lending institutions’ workout policies are basically driven by the

quality of their balance sheets, so they’ll give less time for a

workout,"

he says. "When the downturn comes it’s going to be much less

forgiving."

— Peter J. Mladineo

Top Of Page
OSHA Update?

What’s OSHA up to these days? Not much, says Mike

Yarnell, assistant area director of the central New Jersey

Occupational

Safety and Health Administration office in Avenel. "It’s a quiet

time," he says. "It’s the end of the fiscal year. We’ve got

a lot of people who want an OSHA update."

Yarnell will give an OSHA update on Wednesday, September 23, at noon

at the Middlesex Chamber meeting at the New Brunswick Hyatt. Call

Nancy Ostin at 732-821-1700 for more information.

"There are no new standards," says Yarnell, though "there

are a couple on the horizon." Instead, Yarnell will describe in

intimate detail OSHA’s fresh new outlook as mandated by the federal

government.

"We have identified certain strategic goals," he says.

"We’re

looking at our enforcement differently." While 70 percent of

OSHA’s

work is responsive in nature — answering complaints about unsafe

workplaces or investigating accidents, 30 percent of its job is

considered

pro-active or preventative. That latter portion is getting the

philosophical

overhaul.

The first thing OSHA will attempt is to try be quicker in response.

"This may be sound like a ridiculous goal but 95 percent of

fatalities

will be investigated within one working day of notification,"

says Yarnell.

Complaints, which comprise 55 percent of its workload, will be

responded

to within one day for an investigation (by letter), or five days,

for an on-site inspection. Currently, the standard time for an on-site

inspection is 30 days, Yarnell reports. "To be honest I’ve had

some that have gone four to five months, so we have a little work

to do on this. The average time (for an inspection) is a month. They

want it down to five days. That’s an optimistic goal."

OSHA will also be focusing its attention on what it considers are

the worst safety and health problems in the workplace — silica

exposure, lead, and amputations. "Those things are things that

we want to reduce," he says.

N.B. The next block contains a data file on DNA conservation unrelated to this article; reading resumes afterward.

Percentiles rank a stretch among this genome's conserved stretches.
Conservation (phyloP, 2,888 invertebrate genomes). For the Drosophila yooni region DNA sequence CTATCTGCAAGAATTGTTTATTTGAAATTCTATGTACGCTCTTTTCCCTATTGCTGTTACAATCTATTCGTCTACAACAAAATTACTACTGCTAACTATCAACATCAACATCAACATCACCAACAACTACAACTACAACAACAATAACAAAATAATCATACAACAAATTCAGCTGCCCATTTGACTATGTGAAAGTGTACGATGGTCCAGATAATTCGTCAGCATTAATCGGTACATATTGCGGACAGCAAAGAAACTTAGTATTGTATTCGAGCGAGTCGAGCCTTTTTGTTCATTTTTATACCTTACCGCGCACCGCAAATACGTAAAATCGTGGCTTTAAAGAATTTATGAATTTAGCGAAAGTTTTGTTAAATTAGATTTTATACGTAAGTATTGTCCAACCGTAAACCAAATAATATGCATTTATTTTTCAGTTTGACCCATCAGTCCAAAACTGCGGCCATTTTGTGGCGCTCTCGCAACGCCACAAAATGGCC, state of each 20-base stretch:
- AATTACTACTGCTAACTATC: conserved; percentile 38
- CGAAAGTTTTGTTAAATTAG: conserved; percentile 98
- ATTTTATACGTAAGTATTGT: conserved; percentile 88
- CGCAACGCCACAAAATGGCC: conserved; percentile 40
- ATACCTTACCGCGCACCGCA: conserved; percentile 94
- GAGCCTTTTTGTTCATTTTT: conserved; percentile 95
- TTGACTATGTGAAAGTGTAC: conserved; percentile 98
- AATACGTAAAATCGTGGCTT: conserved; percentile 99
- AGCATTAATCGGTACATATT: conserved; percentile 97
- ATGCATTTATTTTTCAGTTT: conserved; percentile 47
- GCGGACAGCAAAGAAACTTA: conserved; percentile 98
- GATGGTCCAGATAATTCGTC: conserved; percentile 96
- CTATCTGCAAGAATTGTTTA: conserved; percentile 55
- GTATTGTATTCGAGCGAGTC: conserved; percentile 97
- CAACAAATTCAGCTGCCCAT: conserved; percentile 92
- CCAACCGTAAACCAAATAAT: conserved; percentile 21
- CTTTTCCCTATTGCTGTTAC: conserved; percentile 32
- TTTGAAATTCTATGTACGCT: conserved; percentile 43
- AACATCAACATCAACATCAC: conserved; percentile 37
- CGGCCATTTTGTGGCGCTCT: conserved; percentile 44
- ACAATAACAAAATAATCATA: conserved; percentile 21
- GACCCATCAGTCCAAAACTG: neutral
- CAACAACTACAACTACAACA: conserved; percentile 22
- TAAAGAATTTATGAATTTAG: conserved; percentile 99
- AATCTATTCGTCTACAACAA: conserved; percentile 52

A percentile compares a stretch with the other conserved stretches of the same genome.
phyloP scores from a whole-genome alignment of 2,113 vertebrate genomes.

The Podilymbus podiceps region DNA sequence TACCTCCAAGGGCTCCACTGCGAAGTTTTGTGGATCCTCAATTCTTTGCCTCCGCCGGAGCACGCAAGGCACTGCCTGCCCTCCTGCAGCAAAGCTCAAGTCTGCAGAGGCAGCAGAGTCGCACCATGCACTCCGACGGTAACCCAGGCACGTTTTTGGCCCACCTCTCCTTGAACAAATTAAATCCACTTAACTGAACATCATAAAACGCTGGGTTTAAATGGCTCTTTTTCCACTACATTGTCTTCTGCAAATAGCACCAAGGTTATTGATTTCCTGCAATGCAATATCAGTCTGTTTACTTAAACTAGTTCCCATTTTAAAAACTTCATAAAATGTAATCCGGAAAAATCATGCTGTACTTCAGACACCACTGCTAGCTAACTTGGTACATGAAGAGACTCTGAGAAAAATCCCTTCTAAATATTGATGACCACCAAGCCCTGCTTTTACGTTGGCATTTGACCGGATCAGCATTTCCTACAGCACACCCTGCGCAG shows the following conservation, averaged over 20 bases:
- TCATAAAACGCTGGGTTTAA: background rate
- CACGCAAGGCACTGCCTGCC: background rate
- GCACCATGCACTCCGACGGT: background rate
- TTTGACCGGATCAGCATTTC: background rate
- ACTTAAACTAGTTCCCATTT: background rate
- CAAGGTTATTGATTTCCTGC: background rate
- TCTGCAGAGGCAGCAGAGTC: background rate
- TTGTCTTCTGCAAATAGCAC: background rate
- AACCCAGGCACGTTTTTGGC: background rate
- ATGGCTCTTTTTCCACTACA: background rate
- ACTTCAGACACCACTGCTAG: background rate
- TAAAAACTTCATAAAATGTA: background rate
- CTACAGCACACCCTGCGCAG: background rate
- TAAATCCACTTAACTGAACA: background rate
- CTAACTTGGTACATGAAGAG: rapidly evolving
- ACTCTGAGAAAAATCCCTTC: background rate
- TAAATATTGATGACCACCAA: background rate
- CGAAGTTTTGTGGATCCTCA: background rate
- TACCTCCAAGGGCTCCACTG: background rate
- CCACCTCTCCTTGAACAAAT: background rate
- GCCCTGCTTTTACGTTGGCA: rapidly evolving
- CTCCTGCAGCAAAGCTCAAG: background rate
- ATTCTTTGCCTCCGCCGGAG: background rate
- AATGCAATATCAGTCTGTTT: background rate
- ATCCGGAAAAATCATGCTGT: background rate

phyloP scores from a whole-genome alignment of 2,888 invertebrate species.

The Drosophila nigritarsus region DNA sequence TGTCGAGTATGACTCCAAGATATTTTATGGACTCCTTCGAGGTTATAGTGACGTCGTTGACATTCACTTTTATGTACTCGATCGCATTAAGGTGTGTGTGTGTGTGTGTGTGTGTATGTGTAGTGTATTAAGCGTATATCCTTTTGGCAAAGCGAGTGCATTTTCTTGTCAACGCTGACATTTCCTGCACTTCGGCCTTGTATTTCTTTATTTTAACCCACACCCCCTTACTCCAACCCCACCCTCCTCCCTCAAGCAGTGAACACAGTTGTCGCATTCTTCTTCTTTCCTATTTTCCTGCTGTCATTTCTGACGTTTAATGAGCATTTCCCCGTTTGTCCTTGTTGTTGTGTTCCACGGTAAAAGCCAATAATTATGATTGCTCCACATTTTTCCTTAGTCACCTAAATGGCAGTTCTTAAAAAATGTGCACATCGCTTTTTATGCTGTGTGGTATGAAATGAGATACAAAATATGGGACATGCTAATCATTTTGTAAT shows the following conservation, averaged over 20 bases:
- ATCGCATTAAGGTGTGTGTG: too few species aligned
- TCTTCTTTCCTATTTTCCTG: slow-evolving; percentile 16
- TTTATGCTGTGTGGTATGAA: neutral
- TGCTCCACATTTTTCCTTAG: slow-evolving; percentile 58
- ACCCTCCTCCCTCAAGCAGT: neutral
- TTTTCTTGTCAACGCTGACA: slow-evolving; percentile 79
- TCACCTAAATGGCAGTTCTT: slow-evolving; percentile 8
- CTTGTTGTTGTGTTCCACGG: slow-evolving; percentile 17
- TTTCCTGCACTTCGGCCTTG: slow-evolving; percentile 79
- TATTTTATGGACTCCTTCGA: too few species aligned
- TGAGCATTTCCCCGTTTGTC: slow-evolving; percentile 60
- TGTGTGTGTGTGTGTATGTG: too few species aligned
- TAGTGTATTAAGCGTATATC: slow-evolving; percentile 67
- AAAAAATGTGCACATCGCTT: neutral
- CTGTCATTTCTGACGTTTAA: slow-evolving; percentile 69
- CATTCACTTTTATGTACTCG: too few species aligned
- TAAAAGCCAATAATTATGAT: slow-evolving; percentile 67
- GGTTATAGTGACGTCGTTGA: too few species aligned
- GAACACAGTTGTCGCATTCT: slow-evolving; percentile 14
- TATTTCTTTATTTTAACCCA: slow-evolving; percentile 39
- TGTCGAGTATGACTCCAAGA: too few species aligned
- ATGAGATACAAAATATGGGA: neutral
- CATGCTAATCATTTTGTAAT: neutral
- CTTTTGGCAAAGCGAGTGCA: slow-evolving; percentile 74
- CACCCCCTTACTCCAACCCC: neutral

Certain high-hazard industries, such as shipyards, food processing,

nursing homes, and construction, will also be under OSHA’s microscope.

"As a sidelight of construction we are going to be looking at

the four major reasons for fatalities: falls, `struck by,’

electrocutions,

and `crushed by,’" says Yarnell. Watch your step.

Top Of Page
Respecting Diversity: Reach Out

<B>Sandy L. Ewell knows what it’s like to be singled

out for being black. The former CEO of the Trenton YWCA, Ewell spent

much of career on various nonprofit boards in central New Jersey.

But she remembers one conference where she was the only African

American

and was tapped on the shoulder by a white woman who informed her that

there was no toilet paper in the bathroom.

When Ewell blithely shrugged off the woman’s assumptions, she came

back at Ewell again, this time imperiously demanding that she take

care of the toilet paper deficiency. As this altercation became the

center of attention and jaws dropped, the woman realized her

indiscretion

and quickly slipped away.

In hindsight, what hurt Ewell most about the situation was that the

offending woman was more interested in saving face than in repairing

hurt feelings. "I probably would not have felt the hurt if she

had said, `I’m so sorry, can we talk?’ or something," says Ewell.

"She just split."

Ewell, who is now a diversity trainer, uses this story to make her

point that communication is the key to respecting diversity in the

workplace. "There is absolutely a difference between folks’ total

separatism and unintentional racism, classism, or homophobia,"